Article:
|Photo courtesy C.S. Lewis Foundation/Public Domain|
It's worth noting, however, that not one but two highly influential lights went out that day; the novelist, poet, essayist and Christian apologist C.S. Lewis also died on Nov. 22, 1963.
An article by Sam Leith in The Guardian newspaper notes the date is the 50th anniversary of Lewis' death and quotes biographer A.N. Wilson as saying that Lewis is regarded in the United States as "almost a sort of summa theologica of the Protestant world."
The biographer goes on to mention that Wheaton College in Wheaton, Ill., appears to revere Lewis so much that the institution "bought his wardrobe and, even though it's a non-smoking campus, they bought his pipes, to be kept in a sort of reliquary."
The article also quoted former Bishop of Canterbury Rowan Williams, who noted that in the past five years, Lewis' work has received "serious academic attention -- and attention from people who are not just in the evangelical camp."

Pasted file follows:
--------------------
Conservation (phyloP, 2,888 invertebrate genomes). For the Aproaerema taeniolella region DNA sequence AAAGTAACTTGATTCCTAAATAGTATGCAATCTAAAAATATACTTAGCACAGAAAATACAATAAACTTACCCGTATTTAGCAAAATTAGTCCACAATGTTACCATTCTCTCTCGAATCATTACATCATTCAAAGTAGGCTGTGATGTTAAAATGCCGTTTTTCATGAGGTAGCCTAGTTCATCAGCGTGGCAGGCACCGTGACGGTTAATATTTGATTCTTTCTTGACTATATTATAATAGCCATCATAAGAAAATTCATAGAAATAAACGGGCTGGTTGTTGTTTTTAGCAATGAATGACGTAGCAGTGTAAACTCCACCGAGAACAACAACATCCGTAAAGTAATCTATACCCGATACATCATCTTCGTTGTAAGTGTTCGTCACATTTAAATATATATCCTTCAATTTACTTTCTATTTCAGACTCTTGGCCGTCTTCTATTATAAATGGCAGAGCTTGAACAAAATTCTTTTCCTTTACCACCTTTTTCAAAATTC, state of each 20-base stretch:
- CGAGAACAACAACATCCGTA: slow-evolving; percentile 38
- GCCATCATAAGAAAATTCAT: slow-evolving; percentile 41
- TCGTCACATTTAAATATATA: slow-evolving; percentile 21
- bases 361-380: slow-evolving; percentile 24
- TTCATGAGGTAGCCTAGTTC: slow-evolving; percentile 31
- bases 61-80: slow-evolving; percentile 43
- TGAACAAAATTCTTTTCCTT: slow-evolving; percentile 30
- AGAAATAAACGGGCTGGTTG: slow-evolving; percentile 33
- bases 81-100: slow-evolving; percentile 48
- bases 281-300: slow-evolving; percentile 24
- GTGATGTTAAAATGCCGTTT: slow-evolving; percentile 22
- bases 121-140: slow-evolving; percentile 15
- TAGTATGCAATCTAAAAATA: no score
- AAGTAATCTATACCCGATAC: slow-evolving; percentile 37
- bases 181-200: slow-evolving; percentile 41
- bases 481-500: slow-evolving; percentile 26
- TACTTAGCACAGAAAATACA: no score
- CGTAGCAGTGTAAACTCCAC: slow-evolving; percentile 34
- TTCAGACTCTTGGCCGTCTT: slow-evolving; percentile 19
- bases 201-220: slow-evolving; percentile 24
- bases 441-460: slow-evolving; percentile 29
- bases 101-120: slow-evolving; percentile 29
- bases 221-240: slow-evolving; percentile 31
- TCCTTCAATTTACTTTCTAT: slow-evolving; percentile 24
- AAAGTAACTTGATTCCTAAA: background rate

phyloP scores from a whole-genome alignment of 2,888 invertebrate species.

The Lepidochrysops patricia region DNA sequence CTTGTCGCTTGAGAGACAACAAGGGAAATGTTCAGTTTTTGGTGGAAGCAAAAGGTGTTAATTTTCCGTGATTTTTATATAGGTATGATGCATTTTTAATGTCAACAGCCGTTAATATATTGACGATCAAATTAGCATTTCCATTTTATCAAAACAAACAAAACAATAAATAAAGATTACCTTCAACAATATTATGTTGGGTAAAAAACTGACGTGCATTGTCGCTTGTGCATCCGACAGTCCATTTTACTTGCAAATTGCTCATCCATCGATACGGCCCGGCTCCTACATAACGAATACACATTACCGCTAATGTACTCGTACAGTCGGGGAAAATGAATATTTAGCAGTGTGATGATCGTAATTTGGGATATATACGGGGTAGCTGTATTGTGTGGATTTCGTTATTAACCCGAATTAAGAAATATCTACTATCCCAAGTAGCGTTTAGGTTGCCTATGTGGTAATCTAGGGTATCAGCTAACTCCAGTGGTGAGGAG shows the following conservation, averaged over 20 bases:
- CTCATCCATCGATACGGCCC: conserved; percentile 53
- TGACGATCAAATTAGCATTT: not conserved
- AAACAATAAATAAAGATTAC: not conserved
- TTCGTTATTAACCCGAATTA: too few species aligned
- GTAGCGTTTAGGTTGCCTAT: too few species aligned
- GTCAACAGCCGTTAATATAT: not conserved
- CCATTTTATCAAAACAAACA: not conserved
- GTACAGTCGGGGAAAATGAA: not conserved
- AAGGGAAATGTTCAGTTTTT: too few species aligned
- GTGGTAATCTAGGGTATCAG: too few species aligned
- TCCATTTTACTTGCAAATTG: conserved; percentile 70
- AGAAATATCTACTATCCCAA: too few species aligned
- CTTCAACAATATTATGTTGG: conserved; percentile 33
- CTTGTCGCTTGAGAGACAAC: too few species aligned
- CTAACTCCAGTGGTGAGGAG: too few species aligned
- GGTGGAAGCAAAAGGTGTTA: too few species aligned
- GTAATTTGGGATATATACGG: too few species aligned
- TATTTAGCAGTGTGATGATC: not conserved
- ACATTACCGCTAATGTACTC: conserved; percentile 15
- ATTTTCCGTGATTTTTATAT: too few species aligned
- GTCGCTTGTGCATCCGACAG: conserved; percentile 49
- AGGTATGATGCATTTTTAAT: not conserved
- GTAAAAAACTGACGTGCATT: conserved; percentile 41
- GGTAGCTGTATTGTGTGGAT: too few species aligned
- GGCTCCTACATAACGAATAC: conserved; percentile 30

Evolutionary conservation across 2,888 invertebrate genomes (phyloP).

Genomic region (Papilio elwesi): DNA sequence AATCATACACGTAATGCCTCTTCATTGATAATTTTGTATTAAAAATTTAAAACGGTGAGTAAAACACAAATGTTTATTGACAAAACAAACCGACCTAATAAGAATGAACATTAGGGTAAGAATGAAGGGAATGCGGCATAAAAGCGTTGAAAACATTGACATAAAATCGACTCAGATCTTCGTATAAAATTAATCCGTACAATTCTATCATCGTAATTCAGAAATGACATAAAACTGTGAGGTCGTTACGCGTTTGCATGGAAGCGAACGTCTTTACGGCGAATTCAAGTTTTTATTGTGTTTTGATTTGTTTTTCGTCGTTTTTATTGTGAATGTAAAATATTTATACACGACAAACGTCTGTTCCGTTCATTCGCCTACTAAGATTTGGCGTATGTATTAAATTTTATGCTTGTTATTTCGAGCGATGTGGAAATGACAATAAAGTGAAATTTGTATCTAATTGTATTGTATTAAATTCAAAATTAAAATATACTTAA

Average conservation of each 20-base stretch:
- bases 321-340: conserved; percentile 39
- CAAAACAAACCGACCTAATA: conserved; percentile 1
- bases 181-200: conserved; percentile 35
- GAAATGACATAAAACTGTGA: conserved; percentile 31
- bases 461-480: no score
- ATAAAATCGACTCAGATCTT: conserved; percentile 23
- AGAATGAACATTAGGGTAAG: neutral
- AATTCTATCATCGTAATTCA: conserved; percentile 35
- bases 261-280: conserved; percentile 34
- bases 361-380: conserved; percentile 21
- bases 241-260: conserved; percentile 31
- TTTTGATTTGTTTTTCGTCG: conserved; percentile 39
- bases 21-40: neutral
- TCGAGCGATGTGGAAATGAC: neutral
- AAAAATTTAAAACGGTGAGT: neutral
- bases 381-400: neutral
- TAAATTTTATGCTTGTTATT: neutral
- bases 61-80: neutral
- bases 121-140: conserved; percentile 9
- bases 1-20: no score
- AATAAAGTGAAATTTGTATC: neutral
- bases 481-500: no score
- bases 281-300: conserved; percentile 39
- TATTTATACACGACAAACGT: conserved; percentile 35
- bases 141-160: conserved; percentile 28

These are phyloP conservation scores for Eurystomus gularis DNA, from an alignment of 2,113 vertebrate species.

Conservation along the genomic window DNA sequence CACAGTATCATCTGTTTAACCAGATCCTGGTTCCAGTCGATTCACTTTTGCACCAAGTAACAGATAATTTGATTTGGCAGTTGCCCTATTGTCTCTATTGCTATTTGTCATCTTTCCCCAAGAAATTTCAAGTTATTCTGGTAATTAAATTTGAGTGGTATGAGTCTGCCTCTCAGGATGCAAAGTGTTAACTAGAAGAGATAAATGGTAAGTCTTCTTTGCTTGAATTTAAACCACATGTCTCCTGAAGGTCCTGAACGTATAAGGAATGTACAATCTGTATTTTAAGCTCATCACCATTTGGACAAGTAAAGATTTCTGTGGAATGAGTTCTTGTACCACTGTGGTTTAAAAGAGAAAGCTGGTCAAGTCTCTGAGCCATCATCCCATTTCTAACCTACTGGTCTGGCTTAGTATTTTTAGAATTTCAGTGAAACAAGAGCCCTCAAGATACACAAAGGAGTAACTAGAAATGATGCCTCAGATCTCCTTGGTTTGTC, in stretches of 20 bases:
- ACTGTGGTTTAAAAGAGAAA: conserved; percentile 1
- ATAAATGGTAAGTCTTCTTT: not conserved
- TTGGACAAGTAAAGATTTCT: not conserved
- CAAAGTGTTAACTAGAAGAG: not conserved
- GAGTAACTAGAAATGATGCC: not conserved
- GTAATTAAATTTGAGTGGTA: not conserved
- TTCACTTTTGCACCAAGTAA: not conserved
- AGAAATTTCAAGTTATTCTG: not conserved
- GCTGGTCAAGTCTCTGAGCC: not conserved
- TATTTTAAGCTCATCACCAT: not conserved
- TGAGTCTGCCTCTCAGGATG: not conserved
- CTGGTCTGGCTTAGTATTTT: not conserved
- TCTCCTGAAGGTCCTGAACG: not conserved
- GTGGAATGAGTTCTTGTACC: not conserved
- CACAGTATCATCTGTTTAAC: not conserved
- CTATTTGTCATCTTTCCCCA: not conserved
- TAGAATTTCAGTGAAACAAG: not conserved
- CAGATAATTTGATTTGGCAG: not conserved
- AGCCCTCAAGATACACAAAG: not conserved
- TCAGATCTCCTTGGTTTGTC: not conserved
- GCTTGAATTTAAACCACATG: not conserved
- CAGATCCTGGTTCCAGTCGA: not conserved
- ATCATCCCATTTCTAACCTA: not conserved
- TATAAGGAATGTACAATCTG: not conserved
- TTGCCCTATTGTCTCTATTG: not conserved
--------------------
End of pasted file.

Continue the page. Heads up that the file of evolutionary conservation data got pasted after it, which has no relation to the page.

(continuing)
Those who want to read some of Lewis' works can find the beloved Chronicles of Narnia in the library's Juvenile section. Biographies and books about literature are in the PR section in the library's stacks because literature was his field of expertise.
Many of Lewis' famous works on Christian themes are in the BR's, BT's, BV's, and BX's, so readers will need to consult the library's catalog to locate a good book to read that was written by Lewis. Or, for some highlights, try The Joyful Christian: 127 Readings from C.S. Lewis or The Business of Heaven: Daily Readings from C.S. Lewis.
Next post: To commemorate the 50th anniversary of John F. Kennedy's death, several new books are coming out this week on the subject.